Commissioner Rodger Goodell has been maligned by the media for “leading” a league that in many instances doesn’t seem to care. Team owners, however, have a different take. They see a man leading an unprecedented rise in league revenues — a leader that, after a series of mistakes, is becoming adept at calling audibles during workplace investigations.

This special Super Bowl edition of the HR Law Insider discusses calling audibles during the course of workplace investigations — when “going by the book” isn’t the best course of action to achieve the desired result.

DEFLATE GATE 

For the uninitiated — for those who have been living in a cave — “deflate gate” is the name given to the ongoing scandal involving the New England Patriots. The Patriots are accused of improperly deflating footballs prior to their recent game against the Colts. Patriots quarterback Tom Brady has said that he likes his balls less inflated. So, when 11 of 12 Patriots’ balls tested at halftime proved to be deflated and below the league approved minimum, the you know what hit the fan.

The NFL has obtained videotape of a Patriots’ ball boy entering a bathroom with the balls and emerging 90 seconds later.  Commentators have three theories as to what happened in the bathroom. Numbers one and two are too obvious to mention. The third, and prevailing, theory is that the ball boy deflated the balls during his bathroom sojourn. Yes, one can deflate 11 balls well within 90 seconds:

http://video.nydailynews.com/Done-in-40-Seconds-Newser-Deflates-12-Footballs-in-40-Seconds-28443950

There is indeed a distinct advantage to having deflated balls:

http://espn.go.com/video/clip?id=12206777

THE NFL’S INVESTIGATION: DELAY OF GAME 

One would THINK that it would take several days for the NFL to investigate and determine what happened to those 11 balls.  The investigation would include:

  • Reviewing security videotapes;
  • Interviewing Brady and the Patriots’ coaching staff (e.g. I would have Brady handle deflated balls and inflated balls and ask him various questions abut how they feel and what he likes to test his credibility);
  • Interviewing the ball boys;
  • Interviewing sideline and other personnel who handled the balls;
  • Constructing a timeline of the balls and changing inflation levels;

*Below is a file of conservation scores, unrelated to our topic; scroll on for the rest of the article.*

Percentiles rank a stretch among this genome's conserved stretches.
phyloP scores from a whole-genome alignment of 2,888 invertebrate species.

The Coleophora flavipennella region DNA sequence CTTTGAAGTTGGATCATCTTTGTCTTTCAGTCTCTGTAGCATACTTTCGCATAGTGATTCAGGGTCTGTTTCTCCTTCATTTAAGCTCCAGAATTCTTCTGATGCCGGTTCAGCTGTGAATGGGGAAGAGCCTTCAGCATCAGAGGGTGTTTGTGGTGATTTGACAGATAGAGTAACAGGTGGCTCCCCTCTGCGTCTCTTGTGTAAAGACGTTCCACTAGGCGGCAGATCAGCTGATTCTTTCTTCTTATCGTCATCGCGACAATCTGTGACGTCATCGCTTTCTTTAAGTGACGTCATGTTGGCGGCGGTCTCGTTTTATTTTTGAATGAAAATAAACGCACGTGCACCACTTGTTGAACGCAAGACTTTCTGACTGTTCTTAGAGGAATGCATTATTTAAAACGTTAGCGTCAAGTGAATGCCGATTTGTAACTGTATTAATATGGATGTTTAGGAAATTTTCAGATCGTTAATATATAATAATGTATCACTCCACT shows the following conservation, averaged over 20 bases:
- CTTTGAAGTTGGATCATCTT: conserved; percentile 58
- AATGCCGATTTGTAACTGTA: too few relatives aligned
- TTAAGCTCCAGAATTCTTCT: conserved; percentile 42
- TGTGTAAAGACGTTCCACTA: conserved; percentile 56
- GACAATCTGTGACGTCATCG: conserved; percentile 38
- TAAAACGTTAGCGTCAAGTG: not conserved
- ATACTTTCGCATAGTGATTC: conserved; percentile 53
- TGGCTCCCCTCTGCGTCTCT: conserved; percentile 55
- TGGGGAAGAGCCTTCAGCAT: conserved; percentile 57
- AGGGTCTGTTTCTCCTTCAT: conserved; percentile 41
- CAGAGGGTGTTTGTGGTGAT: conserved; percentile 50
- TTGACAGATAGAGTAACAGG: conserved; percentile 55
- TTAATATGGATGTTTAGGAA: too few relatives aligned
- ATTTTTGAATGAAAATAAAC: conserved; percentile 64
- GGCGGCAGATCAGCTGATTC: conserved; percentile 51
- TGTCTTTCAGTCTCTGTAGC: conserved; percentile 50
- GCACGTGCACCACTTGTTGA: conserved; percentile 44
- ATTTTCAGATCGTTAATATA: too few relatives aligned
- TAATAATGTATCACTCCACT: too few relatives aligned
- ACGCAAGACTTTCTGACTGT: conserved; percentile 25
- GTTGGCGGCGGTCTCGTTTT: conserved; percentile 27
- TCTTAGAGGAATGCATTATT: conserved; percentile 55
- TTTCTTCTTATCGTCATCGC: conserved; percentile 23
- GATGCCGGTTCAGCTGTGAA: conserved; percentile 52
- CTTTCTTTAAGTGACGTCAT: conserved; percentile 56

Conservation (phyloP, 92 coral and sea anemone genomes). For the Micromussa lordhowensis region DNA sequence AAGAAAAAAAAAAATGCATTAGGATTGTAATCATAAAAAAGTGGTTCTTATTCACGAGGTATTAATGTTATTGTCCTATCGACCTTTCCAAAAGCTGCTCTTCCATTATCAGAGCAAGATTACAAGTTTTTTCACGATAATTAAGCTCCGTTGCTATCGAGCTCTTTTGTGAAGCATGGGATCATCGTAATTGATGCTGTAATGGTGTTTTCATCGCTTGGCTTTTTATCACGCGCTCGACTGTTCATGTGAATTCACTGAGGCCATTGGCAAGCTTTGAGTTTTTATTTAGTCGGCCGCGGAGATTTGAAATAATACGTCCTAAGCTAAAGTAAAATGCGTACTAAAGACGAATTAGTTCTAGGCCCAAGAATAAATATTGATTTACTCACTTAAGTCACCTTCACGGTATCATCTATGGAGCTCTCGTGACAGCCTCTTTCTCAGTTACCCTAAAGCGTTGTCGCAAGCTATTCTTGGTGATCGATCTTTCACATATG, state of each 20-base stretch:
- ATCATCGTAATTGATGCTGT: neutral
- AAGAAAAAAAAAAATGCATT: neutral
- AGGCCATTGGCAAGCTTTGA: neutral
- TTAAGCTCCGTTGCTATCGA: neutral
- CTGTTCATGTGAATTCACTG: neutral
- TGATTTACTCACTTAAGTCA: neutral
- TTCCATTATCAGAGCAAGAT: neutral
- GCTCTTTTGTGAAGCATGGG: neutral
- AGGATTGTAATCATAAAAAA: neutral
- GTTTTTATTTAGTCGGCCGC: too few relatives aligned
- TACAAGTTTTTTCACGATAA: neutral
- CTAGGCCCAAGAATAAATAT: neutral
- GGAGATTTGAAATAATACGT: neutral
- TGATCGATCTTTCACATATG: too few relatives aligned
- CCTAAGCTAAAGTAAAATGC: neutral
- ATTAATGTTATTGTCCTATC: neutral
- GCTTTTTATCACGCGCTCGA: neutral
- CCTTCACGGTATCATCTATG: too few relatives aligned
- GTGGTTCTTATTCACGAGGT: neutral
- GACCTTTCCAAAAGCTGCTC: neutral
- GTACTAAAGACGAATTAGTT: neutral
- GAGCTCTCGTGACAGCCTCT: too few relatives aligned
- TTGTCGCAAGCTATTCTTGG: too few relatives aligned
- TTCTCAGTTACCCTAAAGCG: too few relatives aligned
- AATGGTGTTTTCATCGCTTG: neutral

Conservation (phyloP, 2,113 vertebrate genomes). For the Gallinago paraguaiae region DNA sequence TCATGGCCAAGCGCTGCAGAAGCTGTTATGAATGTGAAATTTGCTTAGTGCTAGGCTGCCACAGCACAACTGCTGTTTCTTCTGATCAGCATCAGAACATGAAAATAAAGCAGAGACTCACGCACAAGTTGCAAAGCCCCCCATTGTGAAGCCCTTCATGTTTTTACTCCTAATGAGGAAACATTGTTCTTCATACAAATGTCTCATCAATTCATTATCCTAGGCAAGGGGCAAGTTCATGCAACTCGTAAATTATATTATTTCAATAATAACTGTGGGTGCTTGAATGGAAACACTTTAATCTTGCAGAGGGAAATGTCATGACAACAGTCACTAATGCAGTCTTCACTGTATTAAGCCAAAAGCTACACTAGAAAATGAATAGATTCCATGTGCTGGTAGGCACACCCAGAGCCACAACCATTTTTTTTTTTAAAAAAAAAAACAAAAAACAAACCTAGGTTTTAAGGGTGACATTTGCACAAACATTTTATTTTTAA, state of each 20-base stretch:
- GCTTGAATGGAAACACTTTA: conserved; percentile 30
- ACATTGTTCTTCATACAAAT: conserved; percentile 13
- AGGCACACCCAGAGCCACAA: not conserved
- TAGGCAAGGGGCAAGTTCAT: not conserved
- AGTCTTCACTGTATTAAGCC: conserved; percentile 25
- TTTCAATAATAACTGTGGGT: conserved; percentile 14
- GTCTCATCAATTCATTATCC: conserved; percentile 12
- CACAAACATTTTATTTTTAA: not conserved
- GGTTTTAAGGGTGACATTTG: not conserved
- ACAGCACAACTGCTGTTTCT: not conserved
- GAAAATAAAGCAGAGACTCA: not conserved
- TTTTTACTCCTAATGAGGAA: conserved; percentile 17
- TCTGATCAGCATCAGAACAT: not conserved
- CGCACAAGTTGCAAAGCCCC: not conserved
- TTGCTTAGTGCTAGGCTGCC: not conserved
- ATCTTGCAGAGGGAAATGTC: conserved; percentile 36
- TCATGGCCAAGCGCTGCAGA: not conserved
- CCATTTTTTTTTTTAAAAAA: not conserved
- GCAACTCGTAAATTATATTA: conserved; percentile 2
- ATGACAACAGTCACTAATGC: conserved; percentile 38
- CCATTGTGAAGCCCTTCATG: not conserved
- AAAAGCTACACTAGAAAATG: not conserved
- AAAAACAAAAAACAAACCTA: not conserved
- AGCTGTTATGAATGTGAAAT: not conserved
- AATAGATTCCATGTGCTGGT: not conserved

• Consulting ball pressure experts; and
  • Reaching a conclusion

The NFL, however, is nowhere near reaching a decision. Among other things, the league has hired lawyers and says it needs to interview as many as 40 people!

Is the NFL stalling? I think so. Anything that will affect the NFL’s biggest prize — the Super Bowl — must be stopped or, as is the case here, delayed until after the Big Game.

The NFL has called an audible in an effort to run out the clock. And it is working. Many are already “tired” of hearing about a scandal where nothing has been proven. Brady and the Patriots are free to go forward — more galvanized than ever to prove the haters wrong — and play the game. If they win, and are later determined to have cheated, many will say that they beat the Seahawks “fair and square” and “who cares.”

The NFL is equally free to go forward with its crown jewel game. If it is later decided that the Patriots cheated, the league will “get tough” and penalize the Patriots with the loss of a draft pick or two and perhaps a fine. Painful? Yes. But relatively little compared to the decision occurring BEFORE today’s game. Such a decision would have placed the league and Patriots in an awful and awkward position.

HR LESSONS TO BE LEARNED 

No two workplace investigations are the same. Investigations are not one dimensional: WHEN to take action is sometimes as important as WHAT is decided. Timing, while not everything, is oftentimes critical in how a company’s decision is evaluated by the public, by regulatory agencies (e.g. EEOC; Department of Labor; OSHA, etc.), and by judges and juries.

So, when the next scandal hits the NFL, or when your business faces its own workplace challenge, carefully consider: how and when to take action. Usually the answer is: “methodically and right away.” But sometimes your company may need to call an audible at the proverbial line of scrimmage — deviating from the so-called book because the book was written for most, but not all, situations.

Have a great Super Bowl Sunday.  I know I will be glued to the tube being the football geek that I am.

For those not averse to some strong language, watch Burt Reynolds himself resolve a workplace dispute on the gridiron — in my favorite football movie ever: